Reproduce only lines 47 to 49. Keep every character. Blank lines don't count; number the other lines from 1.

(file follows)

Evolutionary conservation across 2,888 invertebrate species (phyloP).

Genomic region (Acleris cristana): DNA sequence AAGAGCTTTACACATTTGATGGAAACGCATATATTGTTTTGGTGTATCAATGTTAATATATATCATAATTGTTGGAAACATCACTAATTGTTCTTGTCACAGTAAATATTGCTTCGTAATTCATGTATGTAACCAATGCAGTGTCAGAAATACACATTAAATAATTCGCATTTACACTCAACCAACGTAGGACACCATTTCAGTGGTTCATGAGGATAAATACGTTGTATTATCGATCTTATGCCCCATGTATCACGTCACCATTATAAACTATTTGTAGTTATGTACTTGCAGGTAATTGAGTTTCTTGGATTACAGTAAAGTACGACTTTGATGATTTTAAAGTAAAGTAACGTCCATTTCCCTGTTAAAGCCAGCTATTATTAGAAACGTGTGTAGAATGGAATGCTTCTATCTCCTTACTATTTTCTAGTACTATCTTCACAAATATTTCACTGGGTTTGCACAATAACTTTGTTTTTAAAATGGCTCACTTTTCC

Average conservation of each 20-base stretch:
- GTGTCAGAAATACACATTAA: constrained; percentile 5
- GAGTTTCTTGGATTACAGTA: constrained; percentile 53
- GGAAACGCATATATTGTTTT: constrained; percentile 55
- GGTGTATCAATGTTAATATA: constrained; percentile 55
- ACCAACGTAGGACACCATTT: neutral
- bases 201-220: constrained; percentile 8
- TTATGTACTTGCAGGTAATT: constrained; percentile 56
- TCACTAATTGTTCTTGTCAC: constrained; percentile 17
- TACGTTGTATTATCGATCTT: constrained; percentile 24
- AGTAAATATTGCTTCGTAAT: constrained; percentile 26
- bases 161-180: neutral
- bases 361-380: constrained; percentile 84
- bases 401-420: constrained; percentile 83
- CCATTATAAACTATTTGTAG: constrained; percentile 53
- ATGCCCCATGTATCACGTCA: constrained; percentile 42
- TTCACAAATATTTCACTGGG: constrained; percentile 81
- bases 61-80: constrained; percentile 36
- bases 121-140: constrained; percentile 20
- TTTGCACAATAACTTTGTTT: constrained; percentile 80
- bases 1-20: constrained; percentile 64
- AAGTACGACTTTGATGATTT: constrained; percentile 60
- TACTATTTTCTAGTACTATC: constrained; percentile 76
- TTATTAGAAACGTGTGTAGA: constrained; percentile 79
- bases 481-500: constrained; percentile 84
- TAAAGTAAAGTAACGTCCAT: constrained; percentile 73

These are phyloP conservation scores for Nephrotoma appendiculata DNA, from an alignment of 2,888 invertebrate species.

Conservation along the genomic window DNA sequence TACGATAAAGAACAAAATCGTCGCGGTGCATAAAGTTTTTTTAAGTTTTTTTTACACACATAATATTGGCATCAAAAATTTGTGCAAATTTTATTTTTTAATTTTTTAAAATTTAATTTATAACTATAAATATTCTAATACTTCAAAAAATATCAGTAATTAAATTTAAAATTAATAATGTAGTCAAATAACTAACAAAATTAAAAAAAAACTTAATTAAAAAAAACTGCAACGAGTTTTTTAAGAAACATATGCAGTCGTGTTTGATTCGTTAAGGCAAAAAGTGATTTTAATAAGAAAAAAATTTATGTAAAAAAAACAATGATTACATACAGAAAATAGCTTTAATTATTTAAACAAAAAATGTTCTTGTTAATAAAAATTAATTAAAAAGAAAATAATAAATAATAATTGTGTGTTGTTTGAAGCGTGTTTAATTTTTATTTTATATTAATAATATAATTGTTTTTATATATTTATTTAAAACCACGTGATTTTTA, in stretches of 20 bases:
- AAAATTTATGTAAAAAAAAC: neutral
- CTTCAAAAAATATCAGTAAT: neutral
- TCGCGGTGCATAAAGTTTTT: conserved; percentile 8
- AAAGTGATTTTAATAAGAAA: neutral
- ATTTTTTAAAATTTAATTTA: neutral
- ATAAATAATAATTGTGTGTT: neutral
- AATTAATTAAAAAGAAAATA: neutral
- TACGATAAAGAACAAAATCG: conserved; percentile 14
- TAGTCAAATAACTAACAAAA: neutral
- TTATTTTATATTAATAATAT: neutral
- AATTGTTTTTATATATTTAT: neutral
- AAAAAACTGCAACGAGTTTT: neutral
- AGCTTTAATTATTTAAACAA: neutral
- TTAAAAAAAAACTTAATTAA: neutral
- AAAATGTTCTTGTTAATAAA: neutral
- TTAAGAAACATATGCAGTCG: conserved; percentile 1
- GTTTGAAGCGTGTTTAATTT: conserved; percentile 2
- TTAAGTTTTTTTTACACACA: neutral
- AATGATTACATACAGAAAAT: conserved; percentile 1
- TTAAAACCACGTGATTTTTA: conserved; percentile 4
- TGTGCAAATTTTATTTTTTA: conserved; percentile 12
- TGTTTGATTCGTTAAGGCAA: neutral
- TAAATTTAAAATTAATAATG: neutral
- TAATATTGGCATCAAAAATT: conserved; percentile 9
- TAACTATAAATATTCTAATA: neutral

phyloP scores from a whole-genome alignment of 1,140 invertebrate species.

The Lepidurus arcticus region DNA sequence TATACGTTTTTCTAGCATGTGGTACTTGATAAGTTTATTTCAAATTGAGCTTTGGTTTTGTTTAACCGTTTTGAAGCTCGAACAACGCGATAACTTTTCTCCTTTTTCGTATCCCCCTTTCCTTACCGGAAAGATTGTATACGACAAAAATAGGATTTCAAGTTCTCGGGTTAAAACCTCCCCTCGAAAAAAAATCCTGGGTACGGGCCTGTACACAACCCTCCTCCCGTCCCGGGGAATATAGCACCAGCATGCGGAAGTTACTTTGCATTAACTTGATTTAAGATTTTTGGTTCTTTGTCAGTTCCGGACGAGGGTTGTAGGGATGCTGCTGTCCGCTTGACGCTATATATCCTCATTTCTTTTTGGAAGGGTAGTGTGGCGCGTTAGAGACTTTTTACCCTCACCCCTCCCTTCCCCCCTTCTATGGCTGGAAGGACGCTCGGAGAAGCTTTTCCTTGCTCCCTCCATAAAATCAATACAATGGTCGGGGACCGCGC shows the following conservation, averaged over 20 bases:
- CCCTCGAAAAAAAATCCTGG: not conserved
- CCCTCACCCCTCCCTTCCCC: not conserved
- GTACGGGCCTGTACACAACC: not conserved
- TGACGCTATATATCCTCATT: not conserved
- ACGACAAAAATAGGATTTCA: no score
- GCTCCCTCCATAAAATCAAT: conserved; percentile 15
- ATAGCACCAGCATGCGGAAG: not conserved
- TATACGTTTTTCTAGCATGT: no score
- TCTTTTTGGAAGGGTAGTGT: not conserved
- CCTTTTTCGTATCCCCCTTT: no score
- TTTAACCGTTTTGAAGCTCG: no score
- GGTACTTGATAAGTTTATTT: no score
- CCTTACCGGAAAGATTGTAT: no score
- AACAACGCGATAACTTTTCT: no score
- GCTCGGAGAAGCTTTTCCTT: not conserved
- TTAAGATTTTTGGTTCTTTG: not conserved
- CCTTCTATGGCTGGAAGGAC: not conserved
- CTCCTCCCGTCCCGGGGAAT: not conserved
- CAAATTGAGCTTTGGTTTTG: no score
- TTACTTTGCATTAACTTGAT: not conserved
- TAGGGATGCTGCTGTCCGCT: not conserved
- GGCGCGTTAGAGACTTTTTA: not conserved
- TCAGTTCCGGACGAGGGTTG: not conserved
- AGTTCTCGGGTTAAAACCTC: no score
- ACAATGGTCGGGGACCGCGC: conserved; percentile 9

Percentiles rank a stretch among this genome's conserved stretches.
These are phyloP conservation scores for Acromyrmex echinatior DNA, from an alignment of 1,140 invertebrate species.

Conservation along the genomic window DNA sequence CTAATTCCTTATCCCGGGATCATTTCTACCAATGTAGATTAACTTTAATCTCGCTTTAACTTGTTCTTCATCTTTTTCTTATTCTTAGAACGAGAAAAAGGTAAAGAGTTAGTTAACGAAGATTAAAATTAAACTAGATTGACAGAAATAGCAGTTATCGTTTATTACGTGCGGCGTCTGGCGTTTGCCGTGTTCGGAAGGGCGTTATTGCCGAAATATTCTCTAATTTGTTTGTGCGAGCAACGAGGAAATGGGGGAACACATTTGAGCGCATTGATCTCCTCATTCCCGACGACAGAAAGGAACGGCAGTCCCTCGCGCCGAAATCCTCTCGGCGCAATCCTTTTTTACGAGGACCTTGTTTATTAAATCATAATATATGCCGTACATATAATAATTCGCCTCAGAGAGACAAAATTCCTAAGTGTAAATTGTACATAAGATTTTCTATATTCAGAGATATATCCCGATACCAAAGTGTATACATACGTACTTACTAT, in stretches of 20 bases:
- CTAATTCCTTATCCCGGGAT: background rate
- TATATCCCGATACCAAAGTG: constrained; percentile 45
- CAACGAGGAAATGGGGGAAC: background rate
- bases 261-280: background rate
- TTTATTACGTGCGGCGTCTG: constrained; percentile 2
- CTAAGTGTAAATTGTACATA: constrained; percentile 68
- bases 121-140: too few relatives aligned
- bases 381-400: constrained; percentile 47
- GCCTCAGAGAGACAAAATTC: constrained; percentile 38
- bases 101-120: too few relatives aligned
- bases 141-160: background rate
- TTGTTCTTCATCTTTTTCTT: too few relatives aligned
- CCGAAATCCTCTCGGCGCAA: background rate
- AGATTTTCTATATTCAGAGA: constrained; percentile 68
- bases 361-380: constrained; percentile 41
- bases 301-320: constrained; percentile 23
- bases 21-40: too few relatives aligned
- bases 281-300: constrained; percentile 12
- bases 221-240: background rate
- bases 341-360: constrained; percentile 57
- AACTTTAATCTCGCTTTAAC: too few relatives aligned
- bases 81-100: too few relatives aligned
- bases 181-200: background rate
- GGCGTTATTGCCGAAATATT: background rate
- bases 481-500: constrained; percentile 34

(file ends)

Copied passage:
- GTTTGAAGCGTGTTTAATTT: conserved; percentile 2
- TTAAGTTTTTTTTACACACA: neutral
- AATGATTACATACAGAAAAT: conserved; percentile 1